I believe committees within PFM ought be to able to make special contributions in support of programs offered by fellow Quaker groups with BYM.
10. Terry: A few points:
a. As a Meeting, we should not be wedded to a particular group or organization. There needs to be ample accountability and visibility. This shouldn’t be done out of habit. We shouldn’t limit the number of groups.
b. We can encourage personal giving. People can give in the name of the Meeting.
c. With regard to the idea of the list that Jim mentioned, Terry started to put together a draft of a list of groups, and this will be continued. This can tie the individual giving to the Meeting as a whole.
11. J…: Has tremendously mixed feelings on this issue. On the one hand, wants to support groups. On the other, is not sure what process to decide this could work. Isn’t clear whether such requests or proposals would come to the Meeting or to another group. Thinks decisions need to be made by a broad group. Doesn’t want the business meeting to be bogged down in a lot of controversy. Wonders what process there could be to resolve this issue. One thing she likes about the Meeting is that we are a small budget Meeting. If we were to start making contributions to other organizations, it would mean more money to come into the Meeting and she is not sure that she wants that. We don’t have a bunch of money hanging around. We can also give time contributions rather than money contributions. Monetary contributions are not the only way. We need procedures that would work re: money without causing divisiveness. It may not be worth it to discuss money issues.
12. Susan: It is a question of honoring our time. Agrees with Wardell that it is individuals who give money. It can be through the Meeting or we can give it directly, but it’s really individuals either way. Possibly we could give as a Meeting if we could develop procedures and if we could decide who to give it to. Being able to meet our budget would depend on some people giving money. Sandy Spring had a significant budget for the Peace Committee to give money. When it comes to maintenance, we need to give money for that. Or, if we say we can’t meet our budget item for contributions if we don’t have money, there is a real problem with that. It is hard to figure out what worthy causes to support. It is a very important exercise for each person to do. One Meeting got a big amount of money. You can bet that they are having long long sessions trying to figure out what to do with it. We can’t turn this responsibility over to the Meeting. Susan really doesn’t understand the distinction between the individual and the entity. If as a Meeting we sat and threshed and came to unity – this wouldn’t have anything to do with spiritual leadings. And, this is not an issue of withholding money. We don’t have money we are withholding.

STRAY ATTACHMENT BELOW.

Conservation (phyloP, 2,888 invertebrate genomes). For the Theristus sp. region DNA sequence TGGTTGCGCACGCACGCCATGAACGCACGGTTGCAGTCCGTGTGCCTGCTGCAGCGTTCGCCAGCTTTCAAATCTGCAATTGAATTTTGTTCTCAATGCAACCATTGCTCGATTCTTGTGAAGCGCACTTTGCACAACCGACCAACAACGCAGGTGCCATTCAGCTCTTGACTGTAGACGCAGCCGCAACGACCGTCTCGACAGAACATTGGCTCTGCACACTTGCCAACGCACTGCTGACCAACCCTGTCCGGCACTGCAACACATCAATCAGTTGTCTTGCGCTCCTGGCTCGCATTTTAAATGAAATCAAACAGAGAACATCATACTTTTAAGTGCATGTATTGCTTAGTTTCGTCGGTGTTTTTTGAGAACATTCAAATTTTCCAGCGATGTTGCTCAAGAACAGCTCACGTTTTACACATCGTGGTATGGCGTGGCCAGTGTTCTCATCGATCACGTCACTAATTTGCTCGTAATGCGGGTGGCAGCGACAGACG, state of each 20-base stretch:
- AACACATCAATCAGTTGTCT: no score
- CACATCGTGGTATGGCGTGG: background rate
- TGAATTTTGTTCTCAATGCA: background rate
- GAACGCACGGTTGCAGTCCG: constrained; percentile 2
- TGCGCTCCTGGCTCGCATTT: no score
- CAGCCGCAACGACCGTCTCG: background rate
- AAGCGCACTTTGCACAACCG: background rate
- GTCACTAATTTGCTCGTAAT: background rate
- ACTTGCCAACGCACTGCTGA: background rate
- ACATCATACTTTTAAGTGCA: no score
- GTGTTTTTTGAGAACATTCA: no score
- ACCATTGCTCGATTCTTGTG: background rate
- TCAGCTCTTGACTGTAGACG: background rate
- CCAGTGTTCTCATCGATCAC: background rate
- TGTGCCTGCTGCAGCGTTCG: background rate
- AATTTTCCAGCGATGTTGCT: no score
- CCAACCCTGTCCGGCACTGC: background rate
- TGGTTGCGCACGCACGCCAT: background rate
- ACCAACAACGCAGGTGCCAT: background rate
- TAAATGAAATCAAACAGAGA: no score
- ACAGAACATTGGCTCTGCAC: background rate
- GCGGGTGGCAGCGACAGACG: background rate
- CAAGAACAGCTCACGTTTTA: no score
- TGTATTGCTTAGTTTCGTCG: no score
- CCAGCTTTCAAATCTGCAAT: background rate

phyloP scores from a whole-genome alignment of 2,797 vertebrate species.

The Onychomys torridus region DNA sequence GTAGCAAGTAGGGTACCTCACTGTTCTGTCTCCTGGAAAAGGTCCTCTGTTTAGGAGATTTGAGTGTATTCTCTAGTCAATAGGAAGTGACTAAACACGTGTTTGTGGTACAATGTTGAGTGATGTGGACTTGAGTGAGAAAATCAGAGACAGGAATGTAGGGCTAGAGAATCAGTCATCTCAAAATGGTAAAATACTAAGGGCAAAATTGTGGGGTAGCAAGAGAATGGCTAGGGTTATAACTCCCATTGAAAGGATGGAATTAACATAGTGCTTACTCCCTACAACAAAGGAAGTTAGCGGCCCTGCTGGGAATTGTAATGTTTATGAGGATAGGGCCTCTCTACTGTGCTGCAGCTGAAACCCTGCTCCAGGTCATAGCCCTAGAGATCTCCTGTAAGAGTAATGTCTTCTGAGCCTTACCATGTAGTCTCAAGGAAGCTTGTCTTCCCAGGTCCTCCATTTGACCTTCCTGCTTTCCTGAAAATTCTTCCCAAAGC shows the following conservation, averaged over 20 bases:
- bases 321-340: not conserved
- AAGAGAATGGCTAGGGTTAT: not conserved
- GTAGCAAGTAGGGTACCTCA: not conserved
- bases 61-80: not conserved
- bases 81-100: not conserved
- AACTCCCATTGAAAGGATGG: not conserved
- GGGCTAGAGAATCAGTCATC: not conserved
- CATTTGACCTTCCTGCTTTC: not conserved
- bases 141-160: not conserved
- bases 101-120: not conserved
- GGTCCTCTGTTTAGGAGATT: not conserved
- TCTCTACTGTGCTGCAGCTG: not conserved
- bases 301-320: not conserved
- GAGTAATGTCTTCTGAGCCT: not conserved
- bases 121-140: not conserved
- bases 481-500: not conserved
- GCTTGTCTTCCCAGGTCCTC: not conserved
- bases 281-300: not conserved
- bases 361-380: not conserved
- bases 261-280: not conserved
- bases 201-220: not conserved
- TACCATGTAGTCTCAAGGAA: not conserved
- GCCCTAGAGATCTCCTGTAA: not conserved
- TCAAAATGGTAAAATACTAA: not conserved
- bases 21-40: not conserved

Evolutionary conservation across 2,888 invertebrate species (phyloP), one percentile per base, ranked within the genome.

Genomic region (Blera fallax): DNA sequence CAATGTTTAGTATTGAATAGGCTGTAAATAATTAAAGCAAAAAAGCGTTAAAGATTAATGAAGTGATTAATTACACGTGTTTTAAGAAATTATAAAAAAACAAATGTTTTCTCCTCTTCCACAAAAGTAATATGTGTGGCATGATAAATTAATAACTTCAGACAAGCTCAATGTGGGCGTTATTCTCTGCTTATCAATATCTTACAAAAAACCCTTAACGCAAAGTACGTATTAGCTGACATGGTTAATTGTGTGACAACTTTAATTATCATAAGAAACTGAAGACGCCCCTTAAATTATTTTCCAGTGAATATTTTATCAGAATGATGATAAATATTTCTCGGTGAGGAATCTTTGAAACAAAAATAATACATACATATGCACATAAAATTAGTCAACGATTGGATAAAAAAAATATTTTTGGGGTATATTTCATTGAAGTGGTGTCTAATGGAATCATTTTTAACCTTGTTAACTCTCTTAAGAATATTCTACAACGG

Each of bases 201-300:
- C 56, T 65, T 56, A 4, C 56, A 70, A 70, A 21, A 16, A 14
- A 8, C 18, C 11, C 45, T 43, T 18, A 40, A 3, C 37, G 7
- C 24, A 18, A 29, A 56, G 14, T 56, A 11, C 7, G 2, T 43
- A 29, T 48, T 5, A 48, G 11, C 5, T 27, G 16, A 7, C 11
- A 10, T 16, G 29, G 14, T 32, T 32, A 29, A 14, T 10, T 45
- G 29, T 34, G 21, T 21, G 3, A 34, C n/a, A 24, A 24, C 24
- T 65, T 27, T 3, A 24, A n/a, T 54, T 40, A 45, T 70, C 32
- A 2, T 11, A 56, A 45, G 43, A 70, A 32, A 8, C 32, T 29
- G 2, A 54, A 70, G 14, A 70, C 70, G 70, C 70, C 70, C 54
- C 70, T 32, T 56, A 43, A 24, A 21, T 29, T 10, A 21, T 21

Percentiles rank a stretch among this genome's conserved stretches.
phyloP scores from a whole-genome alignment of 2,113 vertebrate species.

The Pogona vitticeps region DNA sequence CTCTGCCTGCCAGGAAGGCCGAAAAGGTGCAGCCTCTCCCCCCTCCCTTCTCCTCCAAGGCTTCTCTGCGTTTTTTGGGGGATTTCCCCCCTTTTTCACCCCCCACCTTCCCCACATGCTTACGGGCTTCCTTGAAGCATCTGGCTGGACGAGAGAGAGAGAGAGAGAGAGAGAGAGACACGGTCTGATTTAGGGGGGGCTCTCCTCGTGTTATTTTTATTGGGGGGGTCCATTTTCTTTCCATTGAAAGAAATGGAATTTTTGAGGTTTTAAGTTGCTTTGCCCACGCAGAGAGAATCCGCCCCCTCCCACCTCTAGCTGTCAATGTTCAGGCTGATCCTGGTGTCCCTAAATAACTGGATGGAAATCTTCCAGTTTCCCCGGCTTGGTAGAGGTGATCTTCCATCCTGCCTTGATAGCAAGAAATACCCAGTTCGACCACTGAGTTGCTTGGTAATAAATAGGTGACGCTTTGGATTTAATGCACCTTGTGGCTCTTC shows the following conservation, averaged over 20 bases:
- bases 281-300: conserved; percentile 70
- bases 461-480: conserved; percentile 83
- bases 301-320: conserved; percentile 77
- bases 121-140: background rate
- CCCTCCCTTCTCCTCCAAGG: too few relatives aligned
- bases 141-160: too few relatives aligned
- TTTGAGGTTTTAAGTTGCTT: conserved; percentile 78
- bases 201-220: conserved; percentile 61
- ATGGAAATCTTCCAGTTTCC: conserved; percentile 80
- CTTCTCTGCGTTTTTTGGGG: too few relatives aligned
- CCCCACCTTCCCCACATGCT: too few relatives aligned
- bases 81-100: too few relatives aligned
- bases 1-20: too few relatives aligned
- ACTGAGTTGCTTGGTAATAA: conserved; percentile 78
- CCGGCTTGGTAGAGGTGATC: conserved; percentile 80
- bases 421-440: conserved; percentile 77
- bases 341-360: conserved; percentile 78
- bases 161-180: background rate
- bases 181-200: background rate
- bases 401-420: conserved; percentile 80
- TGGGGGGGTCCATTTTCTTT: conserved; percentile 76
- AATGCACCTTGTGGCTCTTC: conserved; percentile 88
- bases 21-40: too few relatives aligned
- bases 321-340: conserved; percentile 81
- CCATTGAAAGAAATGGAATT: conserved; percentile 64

13. Ken: The Development person for FGC has a new title: Associate Secretary for Development and Interpretation. Laboring in a business meeting over money is a teachable moment. There is a benefit in learning about what the organization is trying to do – there is value in that.
14 John Buck (emailed to the clerk, but not read at the threshing session) I would greatly appreciate it if the Meeting would contribute to selected organizations. The responsibility to select those organizations should be assigned to a present or newly formed committee. The organizations selected should be those that, in the judgment of the committee, reflect the values and concerns of the Meeting. My reasons are that (1) I think that the Meeting should make statements as a Meeting, (2) I might choose to make contributions to those organizations above and beyond what the Meeting makes and would benefit by someone else having vetted them first, and (3) I willingly delegate such decisions to a duly formed committee and do not feel that the decisions need to come before business meeting for approval.
15. Doris Rausch (emailed to the clerk, but not read at the threshing session) I agree with John that we do not NEED to contribute money to outside organizations. However, if any outside organization has goals which we as Quakers could support, I see no reason why we, as a matter of principle, should not.